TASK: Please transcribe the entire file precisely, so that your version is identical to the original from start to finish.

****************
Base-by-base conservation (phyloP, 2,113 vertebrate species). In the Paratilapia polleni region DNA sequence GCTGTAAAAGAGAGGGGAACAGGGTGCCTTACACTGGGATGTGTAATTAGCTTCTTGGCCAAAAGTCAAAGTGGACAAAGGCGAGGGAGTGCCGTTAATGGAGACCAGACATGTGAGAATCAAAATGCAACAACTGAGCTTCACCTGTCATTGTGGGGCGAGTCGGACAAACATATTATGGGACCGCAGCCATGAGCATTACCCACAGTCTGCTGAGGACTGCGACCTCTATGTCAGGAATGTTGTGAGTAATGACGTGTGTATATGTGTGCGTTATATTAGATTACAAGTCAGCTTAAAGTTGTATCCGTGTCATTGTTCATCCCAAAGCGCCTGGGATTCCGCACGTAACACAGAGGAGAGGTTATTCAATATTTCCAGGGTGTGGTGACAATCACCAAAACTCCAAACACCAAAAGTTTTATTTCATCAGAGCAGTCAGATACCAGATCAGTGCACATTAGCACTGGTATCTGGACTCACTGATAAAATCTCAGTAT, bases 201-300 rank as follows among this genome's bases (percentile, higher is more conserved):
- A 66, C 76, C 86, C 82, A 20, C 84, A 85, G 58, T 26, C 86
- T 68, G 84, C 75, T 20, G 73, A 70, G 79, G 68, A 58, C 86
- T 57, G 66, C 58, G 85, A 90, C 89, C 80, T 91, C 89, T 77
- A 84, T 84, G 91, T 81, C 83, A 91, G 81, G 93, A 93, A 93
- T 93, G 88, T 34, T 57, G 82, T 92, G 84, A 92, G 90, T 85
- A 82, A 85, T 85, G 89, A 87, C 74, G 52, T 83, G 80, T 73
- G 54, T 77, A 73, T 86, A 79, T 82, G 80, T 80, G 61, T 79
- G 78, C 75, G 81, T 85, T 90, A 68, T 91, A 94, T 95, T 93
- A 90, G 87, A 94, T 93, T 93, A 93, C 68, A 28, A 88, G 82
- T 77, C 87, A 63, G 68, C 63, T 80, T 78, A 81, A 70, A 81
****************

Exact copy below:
Base-by-base conservation (phyloP, 2,113 vertebrate species). In the Paratilapia polleni region DNA sequence GCTGTAAAAGAGAGGGGAACAGGGTGCCTTACACTGGGATGTGTAATTAGCTTCTTGGCCAAAAGTCAAAGTGGACAAAGGCGAGGGAGTGCCGTTAATGGAGACCAGACATGTGAGAATCAAAATGCAACAACTGAGCTTCACCTGTCATTGTGGGGCGAGTCGGACAAACATATTATGGGACCGCAGCCATGAGCATTACCCACAGTCTGCTGAGGACTGCGACCTCTATGTCAGGAATGTTGTGAGTAATGACGTGTGTATATGTGTGCGTTATATTAGATTACAAGTCAGCTTAAAGTTGTATCCGTGTCATTGTTCATCCCAAAGCGCCTGGGATTCCGCACGTAACACAGAGGAGAGGTTATTCAATATTTCCAGGGTGTGGTGACAATCACCAAAACTCCAAACACCAAAAGTTTTATTTCATCAGAGCAGTCAGATACCAGATCAGTGCACATTAGCACTGGTATCTGGACTCACTGATAAAATCTCAGTAT, bases 201-300 rank as follows among this genome's bases (percentile, higher is more conserved):
- A 66, C 76, C 86, C 82, A 20, C 84, A 85, G 58, T 26, C 86
- T 68, G 84, C 75, T 20, G 73, A 70, G 79, G 68, A 58, C 86
- T 57, G 66, C 58, G 85, A 90, C 89, C 80, T 91, C 89, T 77
- A 84, T 84, G 91, T 81, C 83, A 91, G 81, G 93, A 93, A 93
- T 93, G 88, T 34, T 57, G 82, T 92, G 84, A 92, G 90, T 85
- A 82, A 85, T 85, G 89, A 87, C 74, G 52, T 83, G 80, T 73
- G 54, T 77, A 73, T 86, A 79, T 82, G 80, T 80, G 61, T 79
- G 78, C 75, G 81, T 85, T 90, A 68, T 91, A 94, T 95, T 93
- A 90, G 87, A 94, T 93, T 93, A 93, C 68, A 28, A 88, G 82
- T 77, C 87, A 63, G 68, C 63, T 80, T 78, A 81, A 70, A 81